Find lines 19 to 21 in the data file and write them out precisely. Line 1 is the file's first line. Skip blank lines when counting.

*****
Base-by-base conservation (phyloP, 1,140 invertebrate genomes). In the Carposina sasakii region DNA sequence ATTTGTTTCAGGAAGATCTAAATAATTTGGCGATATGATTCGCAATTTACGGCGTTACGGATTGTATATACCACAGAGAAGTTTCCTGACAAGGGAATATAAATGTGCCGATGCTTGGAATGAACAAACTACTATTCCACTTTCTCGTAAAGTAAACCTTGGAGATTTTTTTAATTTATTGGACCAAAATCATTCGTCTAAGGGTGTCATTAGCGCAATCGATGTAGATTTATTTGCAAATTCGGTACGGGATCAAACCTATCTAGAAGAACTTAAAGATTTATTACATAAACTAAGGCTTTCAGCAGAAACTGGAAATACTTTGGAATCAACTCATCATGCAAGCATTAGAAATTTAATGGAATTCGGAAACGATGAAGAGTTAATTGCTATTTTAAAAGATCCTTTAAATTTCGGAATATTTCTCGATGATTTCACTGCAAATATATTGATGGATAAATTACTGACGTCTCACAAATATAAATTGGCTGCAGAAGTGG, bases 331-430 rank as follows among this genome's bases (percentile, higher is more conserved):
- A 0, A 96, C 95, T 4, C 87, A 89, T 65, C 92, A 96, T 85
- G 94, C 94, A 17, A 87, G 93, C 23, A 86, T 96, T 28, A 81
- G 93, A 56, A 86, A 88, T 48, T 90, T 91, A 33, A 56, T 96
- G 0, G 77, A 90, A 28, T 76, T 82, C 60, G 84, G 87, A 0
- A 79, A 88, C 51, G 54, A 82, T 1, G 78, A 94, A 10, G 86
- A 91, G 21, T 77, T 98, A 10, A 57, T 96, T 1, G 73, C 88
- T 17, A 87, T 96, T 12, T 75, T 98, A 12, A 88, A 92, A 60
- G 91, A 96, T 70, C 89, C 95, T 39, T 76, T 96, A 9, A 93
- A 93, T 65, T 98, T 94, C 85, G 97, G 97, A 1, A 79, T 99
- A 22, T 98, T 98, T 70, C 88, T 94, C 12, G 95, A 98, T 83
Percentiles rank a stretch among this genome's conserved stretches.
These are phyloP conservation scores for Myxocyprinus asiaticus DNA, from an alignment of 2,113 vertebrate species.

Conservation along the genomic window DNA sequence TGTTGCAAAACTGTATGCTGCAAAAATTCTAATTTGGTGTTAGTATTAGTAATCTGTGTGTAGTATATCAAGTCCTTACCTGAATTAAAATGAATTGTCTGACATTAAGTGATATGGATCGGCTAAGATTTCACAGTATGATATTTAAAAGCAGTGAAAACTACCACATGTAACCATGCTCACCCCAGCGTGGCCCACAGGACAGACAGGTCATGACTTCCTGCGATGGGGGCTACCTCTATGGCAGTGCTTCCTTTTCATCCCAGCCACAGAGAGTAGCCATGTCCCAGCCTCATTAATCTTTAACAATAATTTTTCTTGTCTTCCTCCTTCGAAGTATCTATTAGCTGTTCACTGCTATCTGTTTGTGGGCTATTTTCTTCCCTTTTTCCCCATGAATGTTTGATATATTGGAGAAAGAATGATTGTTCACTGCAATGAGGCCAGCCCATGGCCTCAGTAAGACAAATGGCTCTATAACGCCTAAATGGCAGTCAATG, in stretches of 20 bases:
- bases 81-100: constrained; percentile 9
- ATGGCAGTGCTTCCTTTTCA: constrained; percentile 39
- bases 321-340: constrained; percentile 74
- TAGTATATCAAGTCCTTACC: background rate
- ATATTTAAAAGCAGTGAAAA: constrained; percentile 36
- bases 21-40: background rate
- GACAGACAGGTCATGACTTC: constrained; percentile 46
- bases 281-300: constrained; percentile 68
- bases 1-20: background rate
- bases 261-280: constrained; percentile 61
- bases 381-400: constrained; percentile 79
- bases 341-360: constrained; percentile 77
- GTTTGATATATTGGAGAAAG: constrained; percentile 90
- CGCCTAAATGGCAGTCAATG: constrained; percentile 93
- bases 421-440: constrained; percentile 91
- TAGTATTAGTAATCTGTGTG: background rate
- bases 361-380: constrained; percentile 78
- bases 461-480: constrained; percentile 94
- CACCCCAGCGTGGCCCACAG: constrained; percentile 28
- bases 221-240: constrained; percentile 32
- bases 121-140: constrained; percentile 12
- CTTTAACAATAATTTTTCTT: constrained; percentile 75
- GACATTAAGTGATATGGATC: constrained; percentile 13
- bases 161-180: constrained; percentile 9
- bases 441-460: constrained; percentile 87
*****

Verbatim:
- ATATTTAAAAGCAGTGAAAA: constrained; percentile 36
- bases 21-40: background rate
- GACAGACAGGTCATGACTTC: constrained; percentile 46